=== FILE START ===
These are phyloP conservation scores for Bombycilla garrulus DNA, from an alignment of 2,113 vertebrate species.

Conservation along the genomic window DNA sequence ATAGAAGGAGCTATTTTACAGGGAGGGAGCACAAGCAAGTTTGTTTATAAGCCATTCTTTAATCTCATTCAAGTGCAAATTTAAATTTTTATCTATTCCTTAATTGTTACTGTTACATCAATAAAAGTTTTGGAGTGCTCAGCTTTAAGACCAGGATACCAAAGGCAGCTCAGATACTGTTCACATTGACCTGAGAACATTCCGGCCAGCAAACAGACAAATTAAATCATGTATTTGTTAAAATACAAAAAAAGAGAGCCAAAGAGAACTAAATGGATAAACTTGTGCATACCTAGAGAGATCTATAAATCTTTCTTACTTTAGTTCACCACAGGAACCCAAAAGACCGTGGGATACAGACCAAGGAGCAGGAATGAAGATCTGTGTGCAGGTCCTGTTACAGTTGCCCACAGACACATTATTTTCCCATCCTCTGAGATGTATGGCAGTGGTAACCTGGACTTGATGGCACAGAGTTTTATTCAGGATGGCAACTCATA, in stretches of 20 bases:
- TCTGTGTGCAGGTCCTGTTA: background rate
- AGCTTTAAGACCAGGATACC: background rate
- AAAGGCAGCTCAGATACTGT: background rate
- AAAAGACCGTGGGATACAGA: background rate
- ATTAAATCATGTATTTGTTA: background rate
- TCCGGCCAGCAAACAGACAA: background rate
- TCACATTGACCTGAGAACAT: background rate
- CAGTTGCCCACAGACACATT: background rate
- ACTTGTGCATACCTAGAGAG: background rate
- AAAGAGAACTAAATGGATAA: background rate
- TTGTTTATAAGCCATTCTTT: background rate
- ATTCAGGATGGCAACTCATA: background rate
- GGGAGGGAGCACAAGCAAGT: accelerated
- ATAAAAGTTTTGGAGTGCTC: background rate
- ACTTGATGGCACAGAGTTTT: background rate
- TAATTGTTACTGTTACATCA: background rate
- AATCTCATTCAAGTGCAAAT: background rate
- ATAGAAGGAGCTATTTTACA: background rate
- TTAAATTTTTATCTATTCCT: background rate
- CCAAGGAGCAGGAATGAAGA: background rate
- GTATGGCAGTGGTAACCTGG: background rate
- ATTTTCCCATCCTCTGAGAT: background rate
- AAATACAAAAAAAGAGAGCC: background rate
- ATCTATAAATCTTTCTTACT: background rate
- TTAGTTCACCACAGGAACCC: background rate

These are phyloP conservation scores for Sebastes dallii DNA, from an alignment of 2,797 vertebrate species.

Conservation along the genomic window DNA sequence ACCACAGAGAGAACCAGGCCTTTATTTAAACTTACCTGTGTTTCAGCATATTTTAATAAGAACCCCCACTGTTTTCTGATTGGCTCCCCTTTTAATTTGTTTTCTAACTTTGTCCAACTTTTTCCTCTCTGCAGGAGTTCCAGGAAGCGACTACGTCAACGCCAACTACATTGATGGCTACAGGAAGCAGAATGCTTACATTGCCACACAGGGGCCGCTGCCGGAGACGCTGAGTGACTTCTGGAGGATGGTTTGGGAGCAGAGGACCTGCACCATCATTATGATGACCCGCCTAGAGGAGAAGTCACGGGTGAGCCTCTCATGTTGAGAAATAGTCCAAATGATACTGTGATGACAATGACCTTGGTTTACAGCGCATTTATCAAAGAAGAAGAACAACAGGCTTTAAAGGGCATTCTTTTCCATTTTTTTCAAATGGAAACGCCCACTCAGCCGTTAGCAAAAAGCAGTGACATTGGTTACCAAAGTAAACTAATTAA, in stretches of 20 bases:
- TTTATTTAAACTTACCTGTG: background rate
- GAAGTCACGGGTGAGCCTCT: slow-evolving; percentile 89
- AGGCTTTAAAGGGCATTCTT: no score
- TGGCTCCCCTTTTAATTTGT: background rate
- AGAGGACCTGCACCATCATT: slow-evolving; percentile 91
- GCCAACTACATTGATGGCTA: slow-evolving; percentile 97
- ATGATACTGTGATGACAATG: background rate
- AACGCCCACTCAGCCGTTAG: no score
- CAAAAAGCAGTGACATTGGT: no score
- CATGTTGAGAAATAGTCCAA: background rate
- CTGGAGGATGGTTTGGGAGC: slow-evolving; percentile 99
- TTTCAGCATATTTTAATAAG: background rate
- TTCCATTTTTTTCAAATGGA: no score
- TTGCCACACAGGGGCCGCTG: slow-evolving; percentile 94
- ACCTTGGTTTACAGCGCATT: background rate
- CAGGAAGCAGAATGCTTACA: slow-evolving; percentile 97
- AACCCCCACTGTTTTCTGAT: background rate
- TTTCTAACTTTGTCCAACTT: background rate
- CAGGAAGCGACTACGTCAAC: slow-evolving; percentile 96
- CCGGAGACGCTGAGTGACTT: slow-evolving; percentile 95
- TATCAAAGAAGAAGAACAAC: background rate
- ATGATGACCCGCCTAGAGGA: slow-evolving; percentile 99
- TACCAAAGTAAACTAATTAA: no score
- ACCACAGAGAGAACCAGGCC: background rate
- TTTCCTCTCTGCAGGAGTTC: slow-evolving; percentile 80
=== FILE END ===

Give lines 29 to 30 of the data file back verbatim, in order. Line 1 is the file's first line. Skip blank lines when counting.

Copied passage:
Conservation along the genomic window DNA sequence ACCACAGAGAGAACCAGGCCTTTATTTAAACTTACCTGTGTTTCAGCATATTTTAATAAGAACCCCCACTGTTTTCTGATTGGCTCCCCTTTTAATTTGTTTTCTAACTTTGTCCAACTTTTTCCTCTCTGCAGGAGTTCCAGGAAGCGACTACGTCAACGCCAACTACATTGATGGCTACAGGAAGCAGAATGCTTACATTGCCACACAGGGGCCGCTGCCGGAGACGCTGAGTGACTTCTGGAGGATGGTTTGGGAGCAGAGGACCTGCACCATCATTATGATGACCCGCCTAGAGGAGAAGTCACGGGTGAGCCTCTCATGTTGAGAAATAGTCCAAATGATACTGTGATGACAATGACCTTGGTTTACAGCGCATTTATCAAAGAAGAAGAACAACAGGCTTTAAAGGGCATTCTTTTCCATTTTTTTCAAATGGAAACGCCCACTCAGCCGTTAGCAAAAAGCAGTGACATTGGTTACCAAAGTAAACTAATTAA, in stretches of 20 bases:
- TTTATTTAAACTTACCTGTG: background rate